We find that Moberg's attendance at these business meetings in New York, as described by Plaintiffs, supported by the notes of the November meeting, is sufficient for a prima facie showing that Moberg "transacted business" in New York for the purposes of the long-arm statute. See CutCo Ind. v. Naughton, 806 F.2d 361, 367-68 (two visits to New York during which "business discussions did take place which were instrumental in [defendant's] decision to open additional franchises" were jurisdictionally significant); Faherty v. Fender, 572 F. Supp. 142, 146 and n. 3 (S.D.N.Y.1983) (Court assumed that seven meetings in New York to discuss oil and gas exploration agreements constituted transaction of business, but noted that mere discussions are not sufficient and that "substantial negotiations" are required); Xedit Corp. v. Harvel Industries Corp., Fidelipac, 456 F. Supp. 725, 728 (S.D.N.Y. 1978) (single meeting in New York where possibility of a business relationship was explored was transaction of business). The question is thus whether Plaintiffs have met the second requirement under § 302(a) (1) that the claim against Moberg arise out of those transactions. See CutCo Industries v. Naughton, 806 F.2d at 365; Alexander and Alexander, Inc. v. Muldoon & Co., 685 F. Supp. 346, 353 (S.D.N.Y. 1988).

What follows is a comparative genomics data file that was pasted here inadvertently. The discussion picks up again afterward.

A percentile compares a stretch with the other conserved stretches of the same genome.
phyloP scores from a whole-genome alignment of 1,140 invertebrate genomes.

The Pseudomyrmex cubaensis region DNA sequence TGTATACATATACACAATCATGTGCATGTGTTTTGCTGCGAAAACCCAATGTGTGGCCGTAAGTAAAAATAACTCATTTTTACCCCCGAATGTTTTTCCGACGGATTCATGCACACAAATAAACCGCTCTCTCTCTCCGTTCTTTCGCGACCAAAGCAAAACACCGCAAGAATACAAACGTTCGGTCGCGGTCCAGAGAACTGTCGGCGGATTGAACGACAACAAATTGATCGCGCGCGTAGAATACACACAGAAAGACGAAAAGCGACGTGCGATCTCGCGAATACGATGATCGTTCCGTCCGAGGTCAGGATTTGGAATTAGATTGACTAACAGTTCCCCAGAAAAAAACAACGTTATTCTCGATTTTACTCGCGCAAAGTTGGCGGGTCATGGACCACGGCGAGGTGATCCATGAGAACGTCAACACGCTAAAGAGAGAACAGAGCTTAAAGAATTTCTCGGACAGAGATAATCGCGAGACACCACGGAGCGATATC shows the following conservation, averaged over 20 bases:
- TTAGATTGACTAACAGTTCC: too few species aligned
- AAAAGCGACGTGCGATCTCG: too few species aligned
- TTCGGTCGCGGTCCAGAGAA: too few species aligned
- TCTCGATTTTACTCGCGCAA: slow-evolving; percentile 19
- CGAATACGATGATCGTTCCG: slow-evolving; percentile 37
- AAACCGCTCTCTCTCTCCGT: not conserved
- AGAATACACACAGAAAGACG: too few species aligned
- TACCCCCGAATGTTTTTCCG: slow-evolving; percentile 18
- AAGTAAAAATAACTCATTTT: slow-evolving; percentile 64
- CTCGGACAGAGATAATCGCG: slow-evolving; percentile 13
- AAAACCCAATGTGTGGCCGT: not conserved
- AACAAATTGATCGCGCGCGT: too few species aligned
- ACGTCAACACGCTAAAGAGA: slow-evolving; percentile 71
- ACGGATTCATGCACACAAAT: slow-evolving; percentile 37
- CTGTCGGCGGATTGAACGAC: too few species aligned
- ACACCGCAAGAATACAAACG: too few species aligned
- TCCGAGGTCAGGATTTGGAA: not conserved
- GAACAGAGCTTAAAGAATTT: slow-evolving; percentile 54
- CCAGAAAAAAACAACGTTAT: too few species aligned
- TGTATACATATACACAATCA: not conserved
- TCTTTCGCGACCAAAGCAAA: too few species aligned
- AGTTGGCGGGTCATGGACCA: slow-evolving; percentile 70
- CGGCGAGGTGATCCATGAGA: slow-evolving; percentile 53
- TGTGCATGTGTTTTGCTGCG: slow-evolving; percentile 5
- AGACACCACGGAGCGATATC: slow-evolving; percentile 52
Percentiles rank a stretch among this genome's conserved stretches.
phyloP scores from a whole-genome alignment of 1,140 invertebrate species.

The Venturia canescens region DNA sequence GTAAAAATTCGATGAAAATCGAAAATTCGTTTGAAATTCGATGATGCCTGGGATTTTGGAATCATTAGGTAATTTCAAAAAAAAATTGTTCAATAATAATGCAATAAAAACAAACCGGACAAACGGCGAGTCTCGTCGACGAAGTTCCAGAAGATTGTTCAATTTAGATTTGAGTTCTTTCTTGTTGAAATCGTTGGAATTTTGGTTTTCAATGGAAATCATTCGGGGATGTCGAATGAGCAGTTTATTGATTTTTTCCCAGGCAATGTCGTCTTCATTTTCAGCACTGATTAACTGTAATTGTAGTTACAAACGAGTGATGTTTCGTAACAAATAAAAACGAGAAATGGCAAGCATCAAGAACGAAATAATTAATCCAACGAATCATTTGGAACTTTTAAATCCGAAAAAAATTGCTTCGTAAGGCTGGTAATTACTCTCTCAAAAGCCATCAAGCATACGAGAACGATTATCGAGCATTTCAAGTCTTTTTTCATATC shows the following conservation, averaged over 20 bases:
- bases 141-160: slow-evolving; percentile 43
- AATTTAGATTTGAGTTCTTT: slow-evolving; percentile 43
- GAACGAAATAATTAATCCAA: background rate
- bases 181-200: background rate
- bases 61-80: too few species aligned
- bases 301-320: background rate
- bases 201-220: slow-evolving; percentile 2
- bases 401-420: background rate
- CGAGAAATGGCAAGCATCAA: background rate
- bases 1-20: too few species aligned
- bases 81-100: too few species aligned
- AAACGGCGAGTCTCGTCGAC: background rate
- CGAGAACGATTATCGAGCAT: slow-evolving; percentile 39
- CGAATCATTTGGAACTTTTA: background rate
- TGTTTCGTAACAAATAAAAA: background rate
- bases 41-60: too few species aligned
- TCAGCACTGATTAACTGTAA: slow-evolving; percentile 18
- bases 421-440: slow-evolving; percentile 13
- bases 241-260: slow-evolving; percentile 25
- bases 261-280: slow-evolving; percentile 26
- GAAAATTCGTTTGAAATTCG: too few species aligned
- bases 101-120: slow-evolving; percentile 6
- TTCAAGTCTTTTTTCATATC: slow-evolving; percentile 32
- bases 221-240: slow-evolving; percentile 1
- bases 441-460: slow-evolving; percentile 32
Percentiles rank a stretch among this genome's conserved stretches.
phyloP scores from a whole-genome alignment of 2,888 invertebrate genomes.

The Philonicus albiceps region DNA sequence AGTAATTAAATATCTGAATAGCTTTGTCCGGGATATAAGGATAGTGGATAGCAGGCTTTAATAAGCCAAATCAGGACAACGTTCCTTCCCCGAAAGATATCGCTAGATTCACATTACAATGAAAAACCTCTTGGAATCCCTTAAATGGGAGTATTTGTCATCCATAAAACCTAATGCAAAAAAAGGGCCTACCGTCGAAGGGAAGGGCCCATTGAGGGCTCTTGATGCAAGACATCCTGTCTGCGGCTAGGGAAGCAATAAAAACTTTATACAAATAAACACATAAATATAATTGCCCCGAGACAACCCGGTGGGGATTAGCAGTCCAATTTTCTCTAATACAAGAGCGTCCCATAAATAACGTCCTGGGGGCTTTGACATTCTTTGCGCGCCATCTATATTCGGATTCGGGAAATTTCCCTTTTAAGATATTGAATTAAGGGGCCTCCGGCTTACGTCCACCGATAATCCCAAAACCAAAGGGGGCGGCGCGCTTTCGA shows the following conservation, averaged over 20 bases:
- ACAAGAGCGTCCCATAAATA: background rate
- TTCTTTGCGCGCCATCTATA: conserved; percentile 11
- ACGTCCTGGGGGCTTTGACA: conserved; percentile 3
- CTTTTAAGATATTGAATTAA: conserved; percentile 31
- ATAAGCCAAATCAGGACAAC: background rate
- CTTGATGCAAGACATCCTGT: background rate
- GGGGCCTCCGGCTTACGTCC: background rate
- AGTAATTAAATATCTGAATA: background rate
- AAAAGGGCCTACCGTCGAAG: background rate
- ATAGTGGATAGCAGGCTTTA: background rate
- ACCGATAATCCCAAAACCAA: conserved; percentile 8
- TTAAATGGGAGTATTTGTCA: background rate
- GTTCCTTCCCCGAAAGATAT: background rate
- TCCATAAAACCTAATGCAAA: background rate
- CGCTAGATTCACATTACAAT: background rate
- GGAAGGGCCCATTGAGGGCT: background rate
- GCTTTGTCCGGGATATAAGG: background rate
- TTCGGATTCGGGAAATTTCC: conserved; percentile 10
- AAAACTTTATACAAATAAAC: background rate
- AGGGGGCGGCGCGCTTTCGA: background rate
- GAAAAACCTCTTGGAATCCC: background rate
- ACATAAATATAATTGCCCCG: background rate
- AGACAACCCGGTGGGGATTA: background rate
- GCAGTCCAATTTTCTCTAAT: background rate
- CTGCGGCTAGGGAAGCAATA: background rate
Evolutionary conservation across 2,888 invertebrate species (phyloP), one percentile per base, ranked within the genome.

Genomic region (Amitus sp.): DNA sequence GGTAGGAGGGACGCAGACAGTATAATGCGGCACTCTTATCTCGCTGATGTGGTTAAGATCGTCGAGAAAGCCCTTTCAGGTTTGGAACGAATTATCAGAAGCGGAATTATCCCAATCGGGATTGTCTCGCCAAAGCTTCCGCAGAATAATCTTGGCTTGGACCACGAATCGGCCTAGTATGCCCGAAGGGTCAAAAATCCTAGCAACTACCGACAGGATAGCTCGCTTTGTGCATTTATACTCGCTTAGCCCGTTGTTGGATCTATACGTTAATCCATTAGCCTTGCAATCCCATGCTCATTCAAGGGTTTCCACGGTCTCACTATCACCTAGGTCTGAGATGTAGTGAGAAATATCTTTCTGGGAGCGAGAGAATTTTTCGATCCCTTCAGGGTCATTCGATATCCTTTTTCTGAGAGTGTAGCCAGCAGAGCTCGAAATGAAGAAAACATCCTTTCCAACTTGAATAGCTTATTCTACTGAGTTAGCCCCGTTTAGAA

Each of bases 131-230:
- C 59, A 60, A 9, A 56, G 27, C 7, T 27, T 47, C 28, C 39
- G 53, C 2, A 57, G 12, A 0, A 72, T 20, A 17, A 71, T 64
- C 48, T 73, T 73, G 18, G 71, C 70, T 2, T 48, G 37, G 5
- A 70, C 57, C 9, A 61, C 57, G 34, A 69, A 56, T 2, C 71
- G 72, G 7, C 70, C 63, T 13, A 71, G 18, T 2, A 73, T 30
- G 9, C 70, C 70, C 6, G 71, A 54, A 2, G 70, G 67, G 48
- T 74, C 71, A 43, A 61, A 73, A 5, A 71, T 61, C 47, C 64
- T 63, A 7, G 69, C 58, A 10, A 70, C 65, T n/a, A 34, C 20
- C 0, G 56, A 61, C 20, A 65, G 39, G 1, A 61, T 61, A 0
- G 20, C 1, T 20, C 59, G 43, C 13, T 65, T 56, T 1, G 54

b) Substantial Relationship
Plaintiffs contend that Moberg played a substantial role in the negotiation in New York of the joint venture agreement between Scandia and PFS for sales and distribution of Swedish log cabin kits in the United States. They claim that during the negotiations it appeared that Moberg and PFS were acting on behalf of each other. They further allege that Moberg and PFS, in Sweden, threatened Sundstrom with cessation of all business relations unless Sundstrom gave PFS the exclusive importing and distribution rights for the log cabin kits in North America.